Quinua, Peru

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Obelisk on the pampa near Quinua commemorating the Battle of Ayacucho
Obelisk on the pampa near Quinua commemorating the Battle of Ayacucho
Quinua is located in Peru
Location within Peru
Coordinates: 13°03′15″S 74°08′21″W / 13.05417°S 74.13917°W / -13.05417; -74.13917Coordinates: 13°03′15″S 74°08′21″W / 13.05417°S 74.13917°W / -13.05417; -74.13917
DistrictQuinua District
3,300 m (10,800 ft)
Time zoneUTC-5 (PET)
 • Summer (DST)UTC-5 (PET)

Quinua is a small town in the province of Huamanga, in Peru's central highland department of Ayacucho, 37 km (23 mi) from the city of Huamanga (Ayacucho), at an altitude of 3,300 meters (10,830 ft), which today serves as the administrative capital of the district of the same name. It is noted as the site of the 1824 Battle of Ayacucho.

Long known for its pottery,[1] and serving as a stop between the larger towns of Huamanga and Huanta and the jungles of San Miguel province, Quinua received a boost to its primarily agricultural subsistence with the celebration of the sesquicentennial of the Battle of Ayacucho in 1974. In preparation for the ceremonies dedicating a 44-meter (144 ft) obelisk commemorating the 44-year struggle for independence, a paved roadway was built linking Quinua and Huamanga, thereby shortening to less than an hour what had until then been a half-day trip.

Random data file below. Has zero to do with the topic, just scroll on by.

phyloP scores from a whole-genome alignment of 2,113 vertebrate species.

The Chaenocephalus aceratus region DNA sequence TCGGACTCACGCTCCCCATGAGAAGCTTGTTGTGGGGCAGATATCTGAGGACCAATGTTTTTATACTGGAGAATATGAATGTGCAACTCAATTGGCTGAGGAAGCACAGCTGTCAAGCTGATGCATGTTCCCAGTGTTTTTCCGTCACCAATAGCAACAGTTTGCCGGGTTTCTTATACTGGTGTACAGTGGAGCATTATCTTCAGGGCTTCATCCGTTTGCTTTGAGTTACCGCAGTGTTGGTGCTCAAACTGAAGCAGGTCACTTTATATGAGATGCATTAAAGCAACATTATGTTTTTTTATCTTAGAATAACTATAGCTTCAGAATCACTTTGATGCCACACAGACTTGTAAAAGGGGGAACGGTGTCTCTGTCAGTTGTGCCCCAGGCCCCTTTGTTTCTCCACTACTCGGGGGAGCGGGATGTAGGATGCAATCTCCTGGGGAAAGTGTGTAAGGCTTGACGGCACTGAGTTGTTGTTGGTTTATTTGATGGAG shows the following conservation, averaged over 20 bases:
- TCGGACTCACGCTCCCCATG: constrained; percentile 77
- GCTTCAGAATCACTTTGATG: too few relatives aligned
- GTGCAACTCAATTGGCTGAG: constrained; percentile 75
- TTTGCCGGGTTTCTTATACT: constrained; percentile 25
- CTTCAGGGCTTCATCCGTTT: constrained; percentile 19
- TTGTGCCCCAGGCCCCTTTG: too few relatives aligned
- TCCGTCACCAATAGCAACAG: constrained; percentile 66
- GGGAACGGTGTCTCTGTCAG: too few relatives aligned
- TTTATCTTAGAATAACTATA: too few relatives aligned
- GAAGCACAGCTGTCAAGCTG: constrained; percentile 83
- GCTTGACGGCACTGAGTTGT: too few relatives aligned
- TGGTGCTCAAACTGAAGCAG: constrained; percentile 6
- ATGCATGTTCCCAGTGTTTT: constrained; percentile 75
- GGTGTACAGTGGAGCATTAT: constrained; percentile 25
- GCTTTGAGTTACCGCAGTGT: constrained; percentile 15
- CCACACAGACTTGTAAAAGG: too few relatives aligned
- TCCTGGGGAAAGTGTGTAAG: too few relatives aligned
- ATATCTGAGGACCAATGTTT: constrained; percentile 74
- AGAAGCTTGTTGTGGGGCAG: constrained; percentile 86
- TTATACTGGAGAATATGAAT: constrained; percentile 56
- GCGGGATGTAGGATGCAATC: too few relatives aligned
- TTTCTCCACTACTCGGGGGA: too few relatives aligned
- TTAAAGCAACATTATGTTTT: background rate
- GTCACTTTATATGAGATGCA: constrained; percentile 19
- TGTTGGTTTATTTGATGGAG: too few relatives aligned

After the long-lasting fight between the Peruvian state and the Shining Path guerrilla movement, the town capitalized on its historic location, garnering a share of Ayacucho's tourism market. Among the attractions offered the more than 10,000[2] who visit each year are the battlefield and the commemorative obelisk, a historical museum located in the house where the Act of Capitulation was signed, the town traditional architecture, and traditional Ayacucho foods prepared and served in country setting. Pottery is now the town's main industry, with 70% of its economically active population engaged in producing or selling the town's famous pottery.[3]

See also[edit]


  1. ^ Arnold, Dean E. "Native Pottery Making in Quinua Peru", Antropos 5/6 (1972), pp. 858-872.
  2. ^ Peruvian congress website: Statistics
  3. ^ "Quinua, el pueblo de las manos que hablan", El Comercio, 1 June 2012.

External links[edit]